Brotherhood of Arms: General Dynamics and the Business of Defending America
by Jacob Goodwin (Times Books: $18.95; 419 pp., illustrated)
The year 1985 has not been good for General Dynamics. The charges levied against the $6-billion conglomerate--contract fraud, kickback schemes, overhead expense abuse--seem to confirm President Eisenhower's prediction of a "military industrial complex" wielding "unwarranted influence" and "misplaced power."
Jacob Goodwin's detailed history of General Dynamics cautions against such sweeping judgments. After months of media hype concerning the alleged transgressions of General Dynamics (GD) and self-serving denials by corporate executives, a balanced account is sorely needed. "Brotherhood of Arms: General Dynamics and the Business of Defending America" more than meets this requirement.
The book's basic strengths are methodology and scope. Goodwin traces the evolution of the tiny Electric Boat Co., which sold the Navy its first submarine in 1900, into the nation's third-largest defense contractor in 1984. GD is the only arms merchant that supplies every branch of the armed services with major multibillion-dollar weapon systems. The story of GD's successes and failures serves as a microcosm of the entire defense industry.
"Brotherhood of Arms" eschews the sensational exposes common to defense reporting and concentrates upon the complex relationship between the government, the armed services and defense contractors. "Due process will eventually determine whether GD--or any of its employees--has broken the law. The question here is whether the institutional demands of the weapons business make such behavior almost inevitable."
The author's approach combines biographies with case studies. The men who run GD and those who buy its products are intertwined with the development histories of various weapon systems. Goodwin blends personality with technology to produce a surprisingly coherent description of the weapon acquisition process. He argues convincingly that it is this process that ultimately shapes corporate behavior.
The role of personalities is revealed in the triangle composed of David Lewis, Takis Veliotis and Hyman Rickover. These men proved capable of major accomplishments, but they have also apparently exhibited horrendous failures of judgment--or worse.
Lewis became chairman of GD in 1970 and turned a financially troubled business into one of the nation's leading defense contractor. But he must shoulder a great deal of the blame for GD's current difficulties, which Goodwin characterizes as "the struggle of its life." Goodwin indicates that Lewis was slow to heed rumors of kickbacks involving subcontractors at GD's Groton shipyard. Lewis has also been accused of using government overhead payments to cover thousands of dollars in personal entertainment and travel expenses. Following termination of two major contracts by the Navy and suspension of progress payments pending adoption of a "rigorous code of ethics" by GD employees, Lewis announced that he would resign by the end of the year.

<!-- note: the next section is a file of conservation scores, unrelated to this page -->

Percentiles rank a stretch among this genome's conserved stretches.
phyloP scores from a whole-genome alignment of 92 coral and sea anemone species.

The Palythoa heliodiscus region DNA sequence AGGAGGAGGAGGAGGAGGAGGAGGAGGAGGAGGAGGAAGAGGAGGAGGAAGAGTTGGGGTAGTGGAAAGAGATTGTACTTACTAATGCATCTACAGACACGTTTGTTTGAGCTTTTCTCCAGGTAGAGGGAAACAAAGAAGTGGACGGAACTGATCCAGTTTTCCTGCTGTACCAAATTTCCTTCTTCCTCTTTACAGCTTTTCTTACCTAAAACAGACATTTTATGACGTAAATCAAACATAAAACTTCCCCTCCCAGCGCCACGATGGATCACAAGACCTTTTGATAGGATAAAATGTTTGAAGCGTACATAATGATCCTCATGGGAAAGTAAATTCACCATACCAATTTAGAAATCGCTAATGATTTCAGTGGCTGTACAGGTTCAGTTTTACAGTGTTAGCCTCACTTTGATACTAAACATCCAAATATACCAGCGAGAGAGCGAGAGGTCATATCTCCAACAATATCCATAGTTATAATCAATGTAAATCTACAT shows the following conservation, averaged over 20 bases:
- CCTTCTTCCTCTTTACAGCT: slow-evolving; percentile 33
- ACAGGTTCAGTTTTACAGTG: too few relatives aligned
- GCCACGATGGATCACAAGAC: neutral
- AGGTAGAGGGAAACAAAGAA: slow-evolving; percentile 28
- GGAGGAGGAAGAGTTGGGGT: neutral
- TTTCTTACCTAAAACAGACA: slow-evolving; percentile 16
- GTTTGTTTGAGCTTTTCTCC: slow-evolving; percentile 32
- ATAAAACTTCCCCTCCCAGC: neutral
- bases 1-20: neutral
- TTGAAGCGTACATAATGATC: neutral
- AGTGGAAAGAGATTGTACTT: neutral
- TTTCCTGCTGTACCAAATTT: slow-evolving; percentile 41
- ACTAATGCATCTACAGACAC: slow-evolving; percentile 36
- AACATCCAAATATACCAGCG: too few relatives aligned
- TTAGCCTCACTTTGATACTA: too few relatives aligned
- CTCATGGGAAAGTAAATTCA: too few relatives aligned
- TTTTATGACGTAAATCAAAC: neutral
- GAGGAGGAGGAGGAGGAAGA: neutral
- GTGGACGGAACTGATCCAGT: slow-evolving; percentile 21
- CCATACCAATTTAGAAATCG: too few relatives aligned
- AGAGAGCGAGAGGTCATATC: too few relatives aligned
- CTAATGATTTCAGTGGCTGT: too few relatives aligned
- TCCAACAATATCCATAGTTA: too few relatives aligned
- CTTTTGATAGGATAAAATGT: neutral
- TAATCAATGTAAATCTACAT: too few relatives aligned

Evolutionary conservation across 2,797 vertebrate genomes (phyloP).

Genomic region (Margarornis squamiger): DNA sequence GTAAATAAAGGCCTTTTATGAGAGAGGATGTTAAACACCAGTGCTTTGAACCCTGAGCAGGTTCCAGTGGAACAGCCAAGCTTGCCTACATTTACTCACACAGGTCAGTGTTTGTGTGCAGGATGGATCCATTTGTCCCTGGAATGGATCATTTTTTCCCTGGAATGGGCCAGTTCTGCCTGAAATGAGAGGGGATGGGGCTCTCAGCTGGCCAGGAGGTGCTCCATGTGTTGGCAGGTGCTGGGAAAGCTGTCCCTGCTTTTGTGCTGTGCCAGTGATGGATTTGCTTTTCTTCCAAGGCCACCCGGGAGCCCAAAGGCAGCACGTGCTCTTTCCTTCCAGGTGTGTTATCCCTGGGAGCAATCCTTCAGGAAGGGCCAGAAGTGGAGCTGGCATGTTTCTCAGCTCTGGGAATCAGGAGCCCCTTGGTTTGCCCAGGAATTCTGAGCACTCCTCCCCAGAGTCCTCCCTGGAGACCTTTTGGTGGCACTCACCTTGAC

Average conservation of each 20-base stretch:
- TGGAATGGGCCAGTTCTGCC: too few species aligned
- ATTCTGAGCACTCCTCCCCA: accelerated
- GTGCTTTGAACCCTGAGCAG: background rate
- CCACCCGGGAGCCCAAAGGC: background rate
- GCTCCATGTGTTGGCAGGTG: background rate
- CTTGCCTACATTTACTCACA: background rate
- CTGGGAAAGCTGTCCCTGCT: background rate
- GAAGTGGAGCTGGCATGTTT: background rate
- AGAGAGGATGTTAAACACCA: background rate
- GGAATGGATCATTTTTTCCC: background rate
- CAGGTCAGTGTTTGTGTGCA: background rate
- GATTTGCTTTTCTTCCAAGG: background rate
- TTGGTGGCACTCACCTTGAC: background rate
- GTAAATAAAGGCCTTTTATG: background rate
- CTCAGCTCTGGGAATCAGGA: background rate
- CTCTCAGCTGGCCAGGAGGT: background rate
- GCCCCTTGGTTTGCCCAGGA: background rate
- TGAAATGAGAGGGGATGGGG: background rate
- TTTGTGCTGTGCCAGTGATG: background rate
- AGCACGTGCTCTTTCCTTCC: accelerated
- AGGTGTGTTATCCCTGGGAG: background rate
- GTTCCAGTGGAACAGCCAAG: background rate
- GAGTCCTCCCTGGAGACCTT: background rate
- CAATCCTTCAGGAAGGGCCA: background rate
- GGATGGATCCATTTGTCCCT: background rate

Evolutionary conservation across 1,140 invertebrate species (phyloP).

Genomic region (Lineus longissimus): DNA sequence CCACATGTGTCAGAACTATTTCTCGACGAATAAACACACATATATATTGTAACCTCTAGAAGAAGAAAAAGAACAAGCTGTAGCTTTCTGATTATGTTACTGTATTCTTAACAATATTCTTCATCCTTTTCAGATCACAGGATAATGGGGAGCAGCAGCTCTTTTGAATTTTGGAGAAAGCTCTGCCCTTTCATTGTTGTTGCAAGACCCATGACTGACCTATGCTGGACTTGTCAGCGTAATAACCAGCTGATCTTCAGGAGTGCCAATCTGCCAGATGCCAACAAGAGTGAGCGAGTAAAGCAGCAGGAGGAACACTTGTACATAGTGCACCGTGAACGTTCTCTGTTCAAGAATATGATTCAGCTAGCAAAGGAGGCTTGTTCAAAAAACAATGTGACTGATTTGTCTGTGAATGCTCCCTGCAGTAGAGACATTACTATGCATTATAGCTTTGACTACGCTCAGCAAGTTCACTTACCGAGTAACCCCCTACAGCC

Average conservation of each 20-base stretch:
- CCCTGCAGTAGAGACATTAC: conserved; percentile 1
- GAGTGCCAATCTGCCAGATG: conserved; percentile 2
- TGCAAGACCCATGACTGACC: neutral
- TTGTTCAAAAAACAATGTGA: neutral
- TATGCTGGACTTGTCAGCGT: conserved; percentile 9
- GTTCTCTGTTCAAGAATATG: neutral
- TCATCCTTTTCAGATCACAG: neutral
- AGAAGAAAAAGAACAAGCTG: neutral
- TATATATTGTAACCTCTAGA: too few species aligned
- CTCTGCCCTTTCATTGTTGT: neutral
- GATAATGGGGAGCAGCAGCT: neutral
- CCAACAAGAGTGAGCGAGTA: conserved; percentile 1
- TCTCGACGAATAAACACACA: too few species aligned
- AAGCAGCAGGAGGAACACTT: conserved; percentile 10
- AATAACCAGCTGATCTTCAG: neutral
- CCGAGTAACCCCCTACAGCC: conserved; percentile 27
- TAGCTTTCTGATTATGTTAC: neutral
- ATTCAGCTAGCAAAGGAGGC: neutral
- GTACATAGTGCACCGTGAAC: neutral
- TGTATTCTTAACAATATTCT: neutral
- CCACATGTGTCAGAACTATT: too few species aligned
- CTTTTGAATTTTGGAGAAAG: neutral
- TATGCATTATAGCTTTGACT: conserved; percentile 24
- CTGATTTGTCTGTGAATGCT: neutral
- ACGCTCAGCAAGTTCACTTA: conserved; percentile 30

Veliotis took over the floundering Groton shipyard in late 1977 and restored its profitability. In 1981, he was promoted to executive vice president and was considered likely to succeed Lewis. Within two years, however, Veliotis had fled to his native Greece to avoid prosecution for allegedly accepting $1.35 million in kickbacks from a GD subcontractor.
Vice Admiral Rickover earned his place in naval history by persuading Washington to invest in the development of nuclear-powered warships. Rickover also possessed what Goodwin terms a "deep-seated mistrust of defense contractors." Many credit Rickover with keeping shipbuilders from bilking the public, but others contend that he destroyed the traditional relationship between the Navy and private shipyards. From his exile in Greece, Veliotis provided evidence that the admiral had accepted about $67,000 in gifts from GD. Navy Secretary John Lehman eventually fined GD 10 times this sum and placed a letter of censure in Rickover's file.
Goodwin's case studies of submarines, cruise missiles, fighter aircraft and tanks demonstrate that responsibility for costly weapons that do not work as planned must be shared by both government and industry. The Pentagon's efforts to foster competitive bidding create incentives for contractors to submit unrealistically low bids that insure cost overruns. Congressional budgetary cuts result in higher unit prices as programs are stretched out. Changes in design specification by the armed services lead to delays and cost increases. Finally, quality control suffers because relatively small corporate staffs like GD's cannot adequately supervise their large, geographically widespread and semiautonomous divisions where assembly lines are actually located.